Cut two-inches of the base off the stalks and dry it with a paper towel. Pour warm water into a small container. Stick four toothpicks around the base’s cut perimeter and balance it on the rim of the container so that the bottom sits in the water.
Place the bowl in a window where it receives full sun or use grow lights, and replace the water every other day. In about five to six days, green and yellow leaves emerge from the top, signifying that it’s time to plant the celery in soil.
Re-Growing Celery in Pots
Not everyone has the area to grow a garden, and often feel left out when it comes to growing vegetables. However, some veggies grow quite well in a pot or container, and celery is one of them.
After your celery base soaks in water for about a week and produces small leaves, remove it from the water and pull out the toothpicks. Fill a small pot with potting mix and make a hole in the center that is big enough to accommodate the base.
Set the celery starter in place, cover it with dirt so that only the shoots are visible, and water it before placing it back in a sunny window or moving it outdoors.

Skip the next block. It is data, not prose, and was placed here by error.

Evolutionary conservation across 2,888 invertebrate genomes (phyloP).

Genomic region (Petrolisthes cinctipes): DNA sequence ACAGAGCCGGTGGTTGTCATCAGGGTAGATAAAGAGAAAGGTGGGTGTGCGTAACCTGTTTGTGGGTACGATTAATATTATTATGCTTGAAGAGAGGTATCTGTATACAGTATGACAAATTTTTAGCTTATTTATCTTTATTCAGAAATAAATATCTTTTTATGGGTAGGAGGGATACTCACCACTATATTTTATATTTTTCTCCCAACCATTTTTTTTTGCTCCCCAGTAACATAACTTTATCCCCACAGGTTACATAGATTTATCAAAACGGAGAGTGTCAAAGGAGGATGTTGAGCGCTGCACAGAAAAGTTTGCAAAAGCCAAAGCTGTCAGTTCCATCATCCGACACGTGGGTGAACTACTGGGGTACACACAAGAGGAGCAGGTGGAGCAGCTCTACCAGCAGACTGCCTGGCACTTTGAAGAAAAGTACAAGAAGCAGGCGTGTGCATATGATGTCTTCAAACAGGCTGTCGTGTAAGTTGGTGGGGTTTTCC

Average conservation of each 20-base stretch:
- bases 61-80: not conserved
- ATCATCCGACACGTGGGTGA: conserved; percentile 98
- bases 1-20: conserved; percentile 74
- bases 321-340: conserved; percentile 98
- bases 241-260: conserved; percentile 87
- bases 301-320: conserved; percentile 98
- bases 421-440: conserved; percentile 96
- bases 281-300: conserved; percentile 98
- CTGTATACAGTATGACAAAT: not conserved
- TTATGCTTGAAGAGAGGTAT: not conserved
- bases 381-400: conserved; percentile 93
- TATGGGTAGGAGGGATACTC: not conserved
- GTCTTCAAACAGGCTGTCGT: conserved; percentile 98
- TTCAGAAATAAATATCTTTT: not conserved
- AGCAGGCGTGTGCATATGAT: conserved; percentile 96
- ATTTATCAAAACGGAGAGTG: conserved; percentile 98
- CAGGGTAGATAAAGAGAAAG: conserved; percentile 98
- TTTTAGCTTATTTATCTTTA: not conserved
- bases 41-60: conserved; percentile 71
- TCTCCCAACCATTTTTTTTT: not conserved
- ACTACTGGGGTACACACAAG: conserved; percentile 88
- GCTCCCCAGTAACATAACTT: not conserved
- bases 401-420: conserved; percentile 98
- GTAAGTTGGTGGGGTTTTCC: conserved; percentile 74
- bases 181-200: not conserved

Caring for Celery Plants
There are a few steps to take after planting celery seeds to ensure your new plants remain healthy and strong. They require plenty of water, rich soil, and the right amount of sunshine to thrive, as well as some TLC from you.
Celery plants require six to seven hours of full sun daily, so giving them adequate sunshine is necessary for good growth. If your plant is indoors, consider placing a grow light or a fluorescent light near the plant for a couple of hours each day.
Celery loves a moisture retentive soil that is rich with compost, organic matter, or manure, so make sure to prepare your garden bed before planting.
Spread mulch around your outdoor plants after planting to help the ground retain moisture, prevent weeds, and consider spreading coffee grounds to enrich the soil.
Celery needs a lot of water throughout the entire growing season, especially during dry and hot weather.
These plants suffer without enough water. As the stalks grow, tie them together to prevent them from sprawling, and use caution when weeding since celery has shallow roots.